Scroll To Top

'Blue is the Warmest Color's' Explicit Lesbian Sex Earns it an NC-17 Rating

'Blue is the Warmest Color's' Explicit Lesbian Sex Earns it an NC-17 Rating

Blue is the Warmest Color's distributor Sundance Selects will release the film as is without making cuts to the explicit sex scenes.


Cannes’ Palme d’Or winner Blue is the Warmest Color (La Vie d'Adele - Chapitre 1 & 2), a film with a moving love story and explicit lesbian sex scenes from Tunisian director Abdellatif Kechiche, has been awarded an NC-17 rating by the MPAA, according to The Hollywood Reporter.

Based on the 2010 graphic novel of the same name, Blue is the Warmest Color, out in the U.S. this October 25, stars newcomer Adele Exarchopoulos as 15-year-old Adele and Léa Seydoux (Farewell, My Queen, Mission Impossible: Ghost Protocol and Midnight in Paris) as her girlfriend Emma.

Despite the restrictive rating earned for its “explicit sexual content” (rumor has it that Blue has a 30-minute lesbian sex scene), the film’s distributor Sundance Selects intends to distribute the film as is, without contesting the rating or making cuts to the film, according to THR.

"This is a landmark film with two of the best female performances we have ever see on screen. The film is first and foremost a film about love, coming of age and passion. We refuse to compromise Kechiche's vision by trimming the film for an R rating, and we have every confidence that Blue Is the Warmest Color will play in theaters around the country regardless,” said Jonathan Sehring, president of Sundance Selects/IFC Films, according to THR.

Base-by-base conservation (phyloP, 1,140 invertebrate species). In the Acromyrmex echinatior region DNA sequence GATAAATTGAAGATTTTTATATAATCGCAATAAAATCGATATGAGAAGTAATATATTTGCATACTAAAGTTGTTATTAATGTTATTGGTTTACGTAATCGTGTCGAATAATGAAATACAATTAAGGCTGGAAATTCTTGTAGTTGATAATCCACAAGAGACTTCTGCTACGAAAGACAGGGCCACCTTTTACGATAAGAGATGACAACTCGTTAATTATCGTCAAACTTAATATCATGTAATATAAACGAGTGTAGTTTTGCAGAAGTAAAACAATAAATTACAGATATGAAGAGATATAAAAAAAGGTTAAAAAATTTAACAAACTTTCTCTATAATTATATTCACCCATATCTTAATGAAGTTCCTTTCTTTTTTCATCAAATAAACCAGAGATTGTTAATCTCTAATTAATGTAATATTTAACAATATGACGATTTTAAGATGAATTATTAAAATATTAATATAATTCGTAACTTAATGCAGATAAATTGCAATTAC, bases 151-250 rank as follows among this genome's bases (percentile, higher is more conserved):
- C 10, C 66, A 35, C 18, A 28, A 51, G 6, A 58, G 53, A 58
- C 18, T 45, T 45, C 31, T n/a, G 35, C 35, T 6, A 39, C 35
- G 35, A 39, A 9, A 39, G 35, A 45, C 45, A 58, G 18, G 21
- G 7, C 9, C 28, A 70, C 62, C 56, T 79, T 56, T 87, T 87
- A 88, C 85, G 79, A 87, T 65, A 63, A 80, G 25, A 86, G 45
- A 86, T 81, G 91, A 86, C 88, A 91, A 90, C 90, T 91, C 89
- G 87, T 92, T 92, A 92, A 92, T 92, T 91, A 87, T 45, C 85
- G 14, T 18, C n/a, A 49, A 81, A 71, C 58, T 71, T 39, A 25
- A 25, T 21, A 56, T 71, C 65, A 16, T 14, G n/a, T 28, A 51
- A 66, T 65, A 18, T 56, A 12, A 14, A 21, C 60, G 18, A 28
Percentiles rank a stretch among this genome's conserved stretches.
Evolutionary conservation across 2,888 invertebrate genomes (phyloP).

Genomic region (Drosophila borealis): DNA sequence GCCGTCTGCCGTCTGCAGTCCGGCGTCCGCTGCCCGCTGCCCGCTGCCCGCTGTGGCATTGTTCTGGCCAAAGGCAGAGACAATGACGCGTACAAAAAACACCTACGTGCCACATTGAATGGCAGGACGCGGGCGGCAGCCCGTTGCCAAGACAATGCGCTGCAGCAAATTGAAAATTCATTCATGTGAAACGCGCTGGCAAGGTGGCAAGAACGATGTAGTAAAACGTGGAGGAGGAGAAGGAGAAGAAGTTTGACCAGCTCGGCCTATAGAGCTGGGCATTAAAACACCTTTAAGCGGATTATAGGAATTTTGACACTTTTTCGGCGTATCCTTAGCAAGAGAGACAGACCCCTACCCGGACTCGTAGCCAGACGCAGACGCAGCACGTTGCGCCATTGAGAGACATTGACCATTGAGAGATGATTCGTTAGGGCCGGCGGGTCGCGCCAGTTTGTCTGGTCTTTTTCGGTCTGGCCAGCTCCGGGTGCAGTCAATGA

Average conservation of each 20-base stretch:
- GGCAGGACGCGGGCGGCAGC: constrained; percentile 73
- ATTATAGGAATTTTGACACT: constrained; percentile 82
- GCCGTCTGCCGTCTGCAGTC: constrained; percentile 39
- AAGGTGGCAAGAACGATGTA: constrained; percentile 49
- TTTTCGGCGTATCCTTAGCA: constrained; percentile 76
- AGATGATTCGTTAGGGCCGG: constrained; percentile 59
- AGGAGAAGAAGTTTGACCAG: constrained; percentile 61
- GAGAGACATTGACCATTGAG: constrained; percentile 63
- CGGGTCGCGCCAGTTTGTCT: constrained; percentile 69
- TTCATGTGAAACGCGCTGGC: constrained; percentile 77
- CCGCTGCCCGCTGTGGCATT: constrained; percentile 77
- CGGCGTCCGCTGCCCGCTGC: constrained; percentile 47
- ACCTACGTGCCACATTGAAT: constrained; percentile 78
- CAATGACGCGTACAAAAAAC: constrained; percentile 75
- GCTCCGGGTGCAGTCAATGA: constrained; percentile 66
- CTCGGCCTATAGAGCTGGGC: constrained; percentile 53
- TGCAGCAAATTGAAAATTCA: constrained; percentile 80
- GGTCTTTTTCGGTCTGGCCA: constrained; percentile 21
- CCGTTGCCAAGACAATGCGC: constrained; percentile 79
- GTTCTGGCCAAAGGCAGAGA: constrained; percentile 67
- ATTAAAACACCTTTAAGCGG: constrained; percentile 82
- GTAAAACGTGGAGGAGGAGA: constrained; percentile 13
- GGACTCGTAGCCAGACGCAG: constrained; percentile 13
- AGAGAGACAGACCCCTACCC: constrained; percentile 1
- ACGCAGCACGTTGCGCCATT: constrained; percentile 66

While not many films actually get released with the NC-17 rating, Blue is among some good company with the rating. Philip Kaufman’s 1990 biopic Henry and June (starring Maria de Madeiros and Uma Thurman), about erotic writer Anais Nin’s love affair with Henry Miller and his long-time partner June, was the first film to receive an NC-17 rating. Several of Spanish auteur Pedro Almodovar’s early films also earned the rating. More recently, Blue Valentine and Shame earned the rating. 

“An NC-17 rating no longer holds the stigma it once did, and we look forward to bringing this unforgettable film to audiences nationwide,” added Sehring. “We believe this film will leave a lasting imprint as the The Last Tango in Paris for a whole new generation."

Here’s the international trailer sans subtitles (but even the non-French speaking can get the picture). 

Like SheWired on Facebook 

Follow SheWired on Twitter 

Banner Image OneOut Magazine - Fellow Travelers

From our Sponsors

Most Popular

Latest Stories